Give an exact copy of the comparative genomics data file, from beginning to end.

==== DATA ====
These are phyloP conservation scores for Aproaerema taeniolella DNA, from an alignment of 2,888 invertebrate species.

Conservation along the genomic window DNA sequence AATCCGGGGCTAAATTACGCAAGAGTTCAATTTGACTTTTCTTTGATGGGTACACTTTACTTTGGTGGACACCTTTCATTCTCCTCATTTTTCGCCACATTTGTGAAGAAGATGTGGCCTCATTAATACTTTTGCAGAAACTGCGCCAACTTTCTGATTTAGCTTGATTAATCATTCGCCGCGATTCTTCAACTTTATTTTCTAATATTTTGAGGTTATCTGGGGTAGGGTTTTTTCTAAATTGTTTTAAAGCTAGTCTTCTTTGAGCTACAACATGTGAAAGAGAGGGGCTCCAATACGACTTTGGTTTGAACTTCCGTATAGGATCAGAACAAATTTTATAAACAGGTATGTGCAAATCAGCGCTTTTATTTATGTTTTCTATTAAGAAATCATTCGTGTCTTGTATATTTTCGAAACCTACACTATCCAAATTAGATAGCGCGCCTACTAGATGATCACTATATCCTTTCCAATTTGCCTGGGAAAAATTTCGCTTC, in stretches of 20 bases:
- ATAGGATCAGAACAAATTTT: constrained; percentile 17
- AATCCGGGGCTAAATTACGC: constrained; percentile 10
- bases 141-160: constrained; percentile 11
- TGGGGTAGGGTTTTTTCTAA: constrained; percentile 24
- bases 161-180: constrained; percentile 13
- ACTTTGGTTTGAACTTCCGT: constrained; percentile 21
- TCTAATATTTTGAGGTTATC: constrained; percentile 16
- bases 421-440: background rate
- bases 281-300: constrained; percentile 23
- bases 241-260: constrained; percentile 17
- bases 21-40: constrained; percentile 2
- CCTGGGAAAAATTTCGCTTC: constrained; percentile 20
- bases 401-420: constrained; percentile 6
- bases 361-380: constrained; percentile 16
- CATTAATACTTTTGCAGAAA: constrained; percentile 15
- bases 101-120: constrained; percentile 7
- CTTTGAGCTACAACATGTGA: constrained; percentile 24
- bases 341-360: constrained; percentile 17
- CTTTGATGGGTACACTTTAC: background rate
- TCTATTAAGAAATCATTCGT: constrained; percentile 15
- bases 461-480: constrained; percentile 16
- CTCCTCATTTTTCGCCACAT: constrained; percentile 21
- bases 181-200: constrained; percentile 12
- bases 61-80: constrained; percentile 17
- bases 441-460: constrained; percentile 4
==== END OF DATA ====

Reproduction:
These are phyloP conservation scores for Aproaerema taeniolella DNA, from an alignment of 2,888 invertebrate species.

Conservation along the genomic window DNA sequence AATCCGGGGCTAAATTACGCAAGAGTTCAATTTGACTTTTCTTTGATGGGTACACTTTACTTTGGTGGACACCTTTCATTCTCCTCATTTTTCGCCACATTTGTGAAGAAGATGTGGCCTCATTAATACTTTTGCAGAAACTGCGCCAACTTTCTGATTTAGCTTGATTAATCATTCGCCGCGATTCTTCAACTTTATTTTCTAATATTTTGAGGTTATCTGGGGTAGGGTTTTTTCTAAATTGTTTTAAAGCTAGTCTTCTTTGAGCTACAACATGTGAAAGAGAGGGGCTCCAATACGACTTTGGTTTGAACTTCCGTATAGGATCAGAACAAATTTTATAAACAGGTATGTGCAAATCAGCGCTTTTATTTATGTTTTCTATTAAGAAATCATTCGTGTCTTGTATATTTTCGAAACCTACACTATCCAAATTAGATAGCGCGCCTACTAGATGATCACTATATCCTTTCCAATTTGCCTGGGAAAAATTTCGCTTC, in stretches of 20 bases:
- ATAGGATCAGAACAAATTTT: constrained; percentile 17
- AATCCGGGGCTAAATTACGC: constrained; percentile 10
- bases 141-160: constrained; percentile 11
- TGGGGTAGGGTTTTTTCTAA: constrained; percentile 24
- bases 161-180: constrained; percentile 13
- ACTTTGGTTTGAACTTCCGT: constrained; percentile 21
- TCTAATATTTTGAGGTTATC: constrained; percentile 16
- bases 421-440: background rate
- bases 281-300: constrained; percentile 23
- bases 241-260: constrained; percentile 17
- bases 21-40: constrained; percentile 2
- CCTGGGAAAAATTTCGCTTC: constrained; percentile 20
- bases 401-420: constrained; percentile 6
- bases 361-380: constrained; percentile 16
- CATTAATACTTTTGCAGAAA: constrained; percentile 15
- bases 101-120: constrained; percentile 7
- CTTTGAGCTACAACATGTGA: constrained; percentile 24
- bases 341-360: constrained; percentile 17
- CTTTGATGGGTACACTTTAC: background rate
- TCTATTAAGAAATCATTCGT: constrained; percentile 15
- bases 461-480: constrained; percentile 16
- CTCCTCATTTTTCGCCACAT: constrained; percentile 21
- bases 181-200: constrained; percentile 12
- bases 61-80: constrained; percentile 17
- bases 441-460: constrained; percentile 4